by James Ballard
Brian doesn’t like pills. They come in too many colors and sizes. In the morning he starts with two orange oblong, one blue bullet, one rose marquee, dull white in three sizes, two small footballs golden and clear, and a small round tab. That is his morning cocktail, sans the liquor, which can trigger renal failure. He also has hemochromatosis, so no olives—too much iron—but that’s about genetics, not the virus that is eating his immune system.
He can’t absorb the meds on an empty stomach, so breakfast is required, but too much food can lead to diarrhea, so he scrambles an egg and microwaves some oatmeal.
Lunch is a large round tab, which makes him nauseous without the miracle of dairy, so he coats his stomach with yogurt first. Thankfully, he is not lactose intolerant, but his doctor says he should eat fish. He needs the fat since his weight is dropping, but he hates the taste of anything pulled out of the sea, so he throws a chicken breast under the broiler. He wants something chocolate, but that also gives him diarrhea, so he cuts up an apple.
He likes to nap in the afternoon during his two-hour fast, which is required for the flat white pill he takes an hour before dinner and his second cocktail of the day. Today, however, his nap is interrupted. It’s a call from his doctor.
“Brian, labs are back.” His doctor cuts to the chase: his meds are failing, his CD4 count is down, and his viral load is up. The call is really about “a promising new medicine.” It’s injections, twice a day, and can be woven in with a few additional pills.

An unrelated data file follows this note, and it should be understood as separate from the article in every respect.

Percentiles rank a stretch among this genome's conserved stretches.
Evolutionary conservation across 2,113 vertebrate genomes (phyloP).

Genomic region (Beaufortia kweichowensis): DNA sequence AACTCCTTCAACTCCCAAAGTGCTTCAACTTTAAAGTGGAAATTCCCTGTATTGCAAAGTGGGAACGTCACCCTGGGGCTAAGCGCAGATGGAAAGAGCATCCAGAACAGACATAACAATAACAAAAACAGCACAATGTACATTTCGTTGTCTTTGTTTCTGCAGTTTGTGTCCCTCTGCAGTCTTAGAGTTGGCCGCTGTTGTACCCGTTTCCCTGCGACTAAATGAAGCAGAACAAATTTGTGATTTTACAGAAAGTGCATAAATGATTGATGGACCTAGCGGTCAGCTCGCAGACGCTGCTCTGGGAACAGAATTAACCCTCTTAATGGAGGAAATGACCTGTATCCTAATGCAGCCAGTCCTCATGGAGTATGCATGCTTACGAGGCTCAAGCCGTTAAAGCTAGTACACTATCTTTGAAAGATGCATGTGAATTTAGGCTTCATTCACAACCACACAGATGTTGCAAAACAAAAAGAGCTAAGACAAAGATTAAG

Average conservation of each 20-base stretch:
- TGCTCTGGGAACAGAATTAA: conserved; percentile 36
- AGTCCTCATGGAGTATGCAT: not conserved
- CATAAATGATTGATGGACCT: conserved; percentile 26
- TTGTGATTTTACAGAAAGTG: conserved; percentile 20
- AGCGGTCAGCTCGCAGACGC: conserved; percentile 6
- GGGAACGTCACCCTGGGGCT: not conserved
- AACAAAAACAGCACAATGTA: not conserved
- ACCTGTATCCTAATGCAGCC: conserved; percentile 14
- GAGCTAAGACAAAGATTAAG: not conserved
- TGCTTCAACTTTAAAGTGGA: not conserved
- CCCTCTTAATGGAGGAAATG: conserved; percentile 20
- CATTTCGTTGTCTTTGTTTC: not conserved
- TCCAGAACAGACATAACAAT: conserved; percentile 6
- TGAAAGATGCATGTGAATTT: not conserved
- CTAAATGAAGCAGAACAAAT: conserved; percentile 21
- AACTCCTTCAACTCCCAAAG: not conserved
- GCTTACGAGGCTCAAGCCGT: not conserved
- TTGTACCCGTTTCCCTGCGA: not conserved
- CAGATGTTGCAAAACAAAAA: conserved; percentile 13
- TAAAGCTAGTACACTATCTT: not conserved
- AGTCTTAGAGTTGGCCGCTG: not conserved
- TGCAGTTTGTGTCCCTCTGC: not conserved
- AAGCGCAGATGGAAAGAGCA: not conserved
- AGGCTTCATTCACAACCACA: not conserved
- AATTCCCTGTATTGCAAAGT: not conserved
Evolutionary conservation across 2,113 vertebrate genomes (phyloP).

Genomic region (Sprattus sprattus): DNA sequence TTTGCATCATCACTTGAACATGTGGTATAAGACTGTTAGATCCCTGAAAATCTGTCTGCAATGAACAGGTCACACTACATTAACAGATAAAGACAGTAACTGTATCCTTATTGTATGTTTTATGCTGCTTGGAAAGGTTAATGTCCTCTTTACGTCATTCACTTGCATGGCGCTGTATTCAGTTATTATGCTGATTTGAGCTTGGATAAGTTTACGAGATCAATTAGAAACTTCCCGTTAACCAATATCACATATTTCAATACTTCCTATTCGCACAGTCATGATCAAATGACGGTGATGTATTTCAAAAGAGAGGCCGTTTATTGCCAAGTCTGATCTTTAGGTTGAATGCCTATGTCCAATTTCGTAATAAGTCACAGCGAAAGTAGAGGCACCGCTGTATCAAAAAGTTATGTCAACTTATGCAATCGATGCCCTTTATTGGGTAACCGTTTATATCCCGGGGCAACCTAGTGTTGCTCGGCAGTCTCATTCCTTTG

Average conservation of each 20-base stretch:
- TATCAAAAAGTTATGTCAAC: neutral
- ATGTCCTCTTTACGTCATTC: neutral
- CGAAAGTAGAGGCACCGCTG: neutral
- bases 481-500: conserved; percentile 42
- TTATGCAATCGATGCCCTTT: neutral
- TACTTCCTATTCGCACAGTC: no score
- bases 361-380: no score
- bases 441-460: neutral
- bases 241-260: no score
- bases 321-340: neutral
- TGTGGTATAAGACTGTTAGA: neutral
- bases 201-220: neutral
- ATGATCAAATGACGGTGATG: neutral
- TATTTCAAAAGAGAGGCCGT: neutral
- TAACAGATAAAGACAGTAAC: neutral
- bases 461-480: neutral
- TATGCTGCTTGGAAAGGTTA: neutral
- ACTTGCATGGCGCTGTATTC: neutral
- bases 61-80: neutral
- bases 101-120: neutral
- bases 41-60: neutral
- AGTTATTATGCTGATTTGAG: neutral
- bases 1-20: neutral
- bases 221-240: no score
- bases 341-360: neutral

Brian doesn’t tell his doctor he already knows the drug needs to be injected below the skin around the stomach, the thighs, and the back of the arms. He knows the drug makes the skin blister and itch. He knows he will look like a strawberry within a week and the touch of fabric will burn. He knows this as his doctor says, “This regiment could keep the virus suppressed for six months to a year.” Brian knows, but his doctor has kept him alive for the last five years, so he listens. “We can still get you into a clinical trial. The drugs, the needles, and all your visits will be covered.” Cost has always been part of the conversation because Brian didn’t plan on retiring at age twenty-seven. “You’ll need to fill out the usual forms in the morning,” his doctor continues. “It’s a stack, so plan on an hour of paper.”
“But I have a marathon to run tomorrow,” Brian says as he moves to the edge of his bed and reaches for his cane. The deflection takes him back to running through the redwoods and down the trails to the beach, five miles in the morning and five more in the evening, his other life. “So, I am thinking Plan B.”
“I expect the next generation of antivirals to be out within the year,” his doctor says.
Brian is not hearing the optimism as he crosses his studio apartment and takes a seat in an old club chair that faces a gray TV screen. There is no talk of muscle mass, training for a 5K, or getting back to work. It’s all about salvage therapy, no dancing on tables. But, who thought he would make it to thirty, let alone thirty-two? Isn’t that something to celebrate? But, who is there to call? All his friends are angels.
Brian thanks his doctor before he ends the call, turns off his phone, gets dressed, and tosses on an old strand of disco beads. The beads are so ugly they make him laugh. He remembers how much he likes to laugh as he hobbles to the store for two quarts of vodka, a bottle of dry vermouth, and a jar of olives. He is back home by five, just in time for his first happy hour in years.